Working on promoting adolescents’ coping resources is important for strengthening their ability to cope with life stressors and natural ups and downs, which is important for their overall health and wellbeing. This requires cross-sectorial action that should be integrated in central developmental contexts where adolescents and adults meet on a regular basis (e.g., family, school, peers, and neighborhood) [24,34]. Although health is influenced by different areas of the adolescents’ lives, school is one important setting. In Norway, the new interdisciplinary theme of “public health and coping” has been implemented in both elementary and secondary school as part of the compulsory curriculum. This strategy presents an opportunity for implementing universal health promoting strategies focusing on coping with normative stressors in daily life and strengthening adolescents’ coping resources through socio-emotional learning and promotion of health literacy, which might also contribute to facilitating SOC [22,29].

Strengths and Limitations

The strengths of this study were the use of validated instruments, the relatively large sample size, and high response rate. However, the cross-sectional design did not allow us to make conclusions regarding causality and it is possible that the variables might be reciprocally related. A longitudinal design would have been preferable in order to draw conclusions about the relative strength of the variables in predicting health outcomes.
The data were based on self-reports from adolescents and should be evaluated with reference to potential self-reporting bias. Self-reporting requires that adolescents can understand and reflect around aspects related to health and illness (e.g., social desirability and over- and under-reporting). This might especially be relevant for the youngest adolescents, with reference to potential challenges regarding reflections on abstract concepts. The sample size could contribute to protection from the influences of potential bias related to sample selection and self-reports. The study was based on public lower- and upper-secondary schools in rural areas of mid-Norway; the findings might therefore not generalize to schools in urban areas and larger cities, and private schools. Regarding the recruitment of adolescents and administration of questionnaires, the teachers were strongly encouraged by the principal to administer the questionnaire to the students, however, administration was based on the teachers’ decision depending on time needed for educational activities. The study did not have any data on students who did not participate in the study or the parents’ mental health status, which was also a limitation of the present study.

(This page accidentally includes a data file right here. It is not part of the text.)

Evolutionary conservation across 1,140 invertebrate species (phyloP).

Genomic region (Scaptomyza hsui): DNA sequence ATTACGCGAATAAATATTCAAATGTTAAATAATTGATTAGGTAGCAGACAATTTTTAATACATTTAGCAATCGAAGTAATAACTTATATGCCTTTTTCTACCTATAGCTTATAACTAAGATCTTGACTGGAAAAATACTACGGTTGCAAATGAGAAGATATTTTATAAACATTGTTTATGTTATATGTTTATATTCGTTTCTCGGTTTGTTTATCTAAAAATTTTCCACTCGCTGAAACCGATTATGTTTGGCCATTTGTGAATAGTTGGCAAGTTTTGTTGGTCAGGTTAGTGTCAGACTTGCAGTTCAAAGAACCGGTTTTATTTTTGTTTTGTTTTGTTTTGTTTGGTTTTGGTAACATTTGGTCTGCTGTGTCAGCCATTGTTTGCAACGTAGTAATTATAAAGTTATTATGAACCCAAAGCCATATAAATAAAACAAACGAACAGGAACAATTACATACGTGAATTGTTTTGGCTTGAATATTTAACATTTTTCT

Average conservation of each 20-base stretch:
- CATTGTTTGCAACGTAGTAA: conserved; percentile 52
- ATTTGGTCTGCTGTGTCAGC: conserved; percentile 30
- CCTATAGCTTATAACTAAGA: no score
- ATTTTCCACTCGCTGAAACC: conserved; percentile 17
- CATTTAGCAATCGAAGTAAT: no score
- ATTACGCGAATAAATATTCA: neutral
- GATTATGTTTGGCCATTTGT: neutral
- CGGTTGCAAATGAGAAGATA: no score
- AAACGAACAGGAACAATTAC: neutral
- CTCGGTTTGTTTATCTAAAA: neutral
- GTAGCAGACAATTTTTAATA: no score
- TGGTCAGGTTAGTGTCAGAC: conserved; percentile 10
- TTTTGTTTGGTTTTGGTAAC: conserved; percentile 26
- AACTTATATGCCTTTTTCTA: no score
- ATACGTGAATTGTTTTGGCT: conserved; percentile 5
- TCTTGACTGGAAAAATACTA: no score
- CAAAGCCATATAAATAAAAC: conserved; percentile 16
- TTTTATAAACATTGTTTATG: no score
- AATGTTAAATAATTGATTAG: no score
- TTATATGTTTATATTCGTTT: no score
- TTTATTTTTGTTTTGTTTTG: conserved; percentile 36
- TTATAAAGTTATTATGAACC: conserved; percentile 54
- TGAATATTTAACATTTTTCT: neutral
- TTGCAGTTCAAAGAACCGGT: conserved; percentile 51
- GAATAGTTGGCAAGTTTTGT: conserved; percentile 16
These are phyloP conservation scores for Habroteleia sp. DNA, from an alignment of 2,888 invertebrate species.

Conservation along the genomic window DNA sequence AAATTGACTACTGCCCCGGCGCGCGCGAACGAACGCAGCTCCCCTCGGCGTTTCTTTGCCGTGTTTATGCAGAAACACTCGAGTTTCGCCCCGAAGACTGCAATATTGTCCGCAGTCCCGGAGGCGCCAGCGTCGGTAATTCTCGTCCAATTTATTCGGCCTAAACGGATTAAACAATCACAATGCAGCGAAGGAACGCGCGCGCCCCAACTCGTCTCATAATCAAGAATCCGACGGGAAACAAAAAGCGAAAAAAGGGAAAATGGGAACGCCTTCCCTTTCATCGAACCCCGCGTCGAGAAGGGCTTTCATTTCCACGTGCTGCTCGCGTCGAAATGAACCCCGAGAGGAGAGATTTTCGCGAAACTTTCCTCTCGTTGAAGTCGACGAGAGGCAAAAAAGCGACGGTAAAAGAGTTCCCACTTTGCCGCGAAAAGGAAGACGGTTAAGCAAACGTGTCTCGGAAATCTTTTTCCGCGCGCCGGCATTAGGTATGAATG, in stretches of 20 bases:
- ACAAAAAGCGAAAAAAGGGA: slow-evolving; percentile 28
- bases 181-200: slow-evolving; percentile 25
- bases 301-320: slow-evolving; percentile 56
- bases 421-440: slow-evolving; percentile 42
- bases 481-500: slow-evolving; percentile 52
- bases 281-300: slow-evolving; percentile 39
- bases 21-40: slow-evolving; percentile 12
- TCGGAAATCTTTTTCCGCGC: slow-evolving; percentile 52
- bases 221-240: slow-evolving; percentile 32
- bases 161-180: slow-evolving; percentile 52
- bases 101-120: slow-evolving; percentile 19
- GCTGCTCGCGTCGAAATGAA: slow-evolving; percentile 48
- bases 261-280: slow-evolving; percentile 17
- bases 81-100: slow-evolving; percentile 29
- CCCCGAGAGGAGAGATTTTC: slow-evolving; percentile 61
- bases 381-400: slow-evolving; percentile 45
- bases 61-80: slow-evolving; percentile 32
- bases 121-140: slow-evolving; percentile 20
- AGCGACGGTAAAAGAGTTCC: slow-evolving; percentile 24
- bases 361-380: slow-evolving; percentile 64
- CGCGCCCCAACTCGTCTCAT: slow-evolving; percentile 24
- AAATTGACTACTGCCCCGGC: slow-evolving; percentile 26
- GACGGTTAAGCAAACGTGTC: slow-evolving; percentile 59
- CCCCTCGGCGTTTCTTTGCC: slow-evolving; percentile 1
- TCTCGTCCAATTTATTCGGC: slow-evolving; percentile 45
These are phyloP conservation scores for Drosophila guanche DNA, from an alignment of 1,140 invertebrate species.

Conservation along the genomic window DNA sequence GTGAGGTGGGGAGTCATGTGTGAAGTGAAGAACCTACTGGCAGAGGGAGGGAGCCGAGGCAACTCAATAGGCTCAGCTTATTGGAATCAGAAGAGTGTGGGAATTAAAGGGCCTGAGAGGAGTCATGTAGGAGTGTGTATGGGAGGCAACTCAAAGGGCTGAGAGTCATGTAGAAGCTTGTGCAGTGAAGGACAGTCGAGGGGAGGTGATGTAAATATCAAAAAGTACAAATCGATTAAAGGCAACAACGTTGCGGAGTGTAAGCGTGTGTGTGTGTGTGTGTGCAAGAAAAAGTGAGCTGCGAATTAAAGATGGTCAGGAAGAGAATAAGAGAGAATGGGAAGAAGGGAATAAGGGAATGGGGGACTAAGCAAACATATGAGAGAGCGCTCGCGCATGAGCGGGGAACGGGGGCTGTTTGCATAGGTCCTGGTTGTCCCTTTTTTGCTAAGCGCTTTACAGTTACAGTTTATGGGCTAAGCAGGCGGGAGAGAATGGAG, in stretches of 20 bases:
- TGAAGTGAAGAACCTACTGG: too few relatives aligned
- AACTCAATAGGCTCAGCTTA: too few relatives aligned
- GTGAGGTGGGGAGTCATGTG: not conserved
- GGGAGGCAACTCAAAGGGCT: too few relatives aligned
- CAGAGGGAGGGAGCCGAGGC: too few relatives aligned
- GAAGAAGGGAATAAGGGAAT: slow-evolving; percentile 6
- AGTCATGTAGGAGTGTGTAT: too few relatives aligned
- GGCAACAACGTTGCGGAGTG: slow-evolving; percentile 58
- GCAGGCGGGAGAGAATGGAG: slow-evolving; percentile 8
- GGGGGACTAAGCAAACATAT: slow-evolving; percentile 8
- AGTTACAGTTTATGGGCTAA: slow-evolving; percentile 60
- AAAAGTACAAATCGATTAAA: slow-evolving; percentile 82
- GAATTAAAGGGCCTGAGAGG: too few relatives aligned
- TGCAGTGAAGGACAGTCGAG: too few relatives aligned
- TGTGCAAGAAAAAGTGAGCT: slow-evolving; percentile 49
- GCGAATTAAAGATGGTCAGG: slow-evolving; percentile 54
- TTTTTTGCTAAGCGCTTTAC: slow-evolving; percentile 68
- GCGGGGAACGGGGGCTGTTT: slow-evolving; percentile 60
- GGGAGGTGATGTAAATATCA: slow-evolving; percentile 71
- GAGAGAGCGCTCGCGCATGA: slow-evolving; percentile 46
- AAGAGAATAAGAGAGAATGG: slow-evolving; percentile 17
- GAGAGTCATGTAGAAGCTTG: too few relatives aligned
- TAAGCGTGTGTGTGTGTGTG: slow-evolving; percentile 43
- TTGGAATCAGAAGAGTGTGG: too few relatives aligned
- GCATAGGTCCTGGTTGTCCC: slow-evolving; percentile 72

5. Conclusions

The present study showed that girls reported significantly higher levels of depressive symptoms and SHC than boys, after controlling for sex, age, SES, stress, and SOC. Stress associated with significantly higher levels of depressive symptoms, where the association between stress and depression was significantly stronger in girls. The results showed that SOC is a stronger coping resource in association with mental health (especially for girls) than with SHC and SRH. The findings also support a compensatory role of SOC on the association between stress and health during adolescence.

Author Contributions

Conceptualization, U.K.M. and G.A.E.; methodology, U.K.M. and G.A.E.; software, U.K.M. and G.A.E.; validation, U.K.M. and G.A.E.; formal analysis, U.K.M. and G.A.E.; investigation, U.K.M. and G.A.E.; resources, U.K.M. and G.A.E.; data curation, U.K.M. and G.A.E.; writing—original draft preparation, U.K.M.; writing—review and editing, G.A.E.; visualization, U.K.M. and G.A.E.; supervision, G.A.E.; project administration, G.A.E.; funding acquisition, G.A.E. All authors have read and agreed to the published version of the manuscript.


This research received no specific grant from any funding agency in the public, commercial, or not-for-profit sectors.


We would like to express our gratitude to the adolescents who participated and generously contributed their time, the teachers for their valuable help administering the questionnaire. Also thank you to Professor Geir Arild Espnes and Jan Erik Ingebrigtsen for leading the data collection.

Conflicts of Interest

The authors declare no conflict of interest.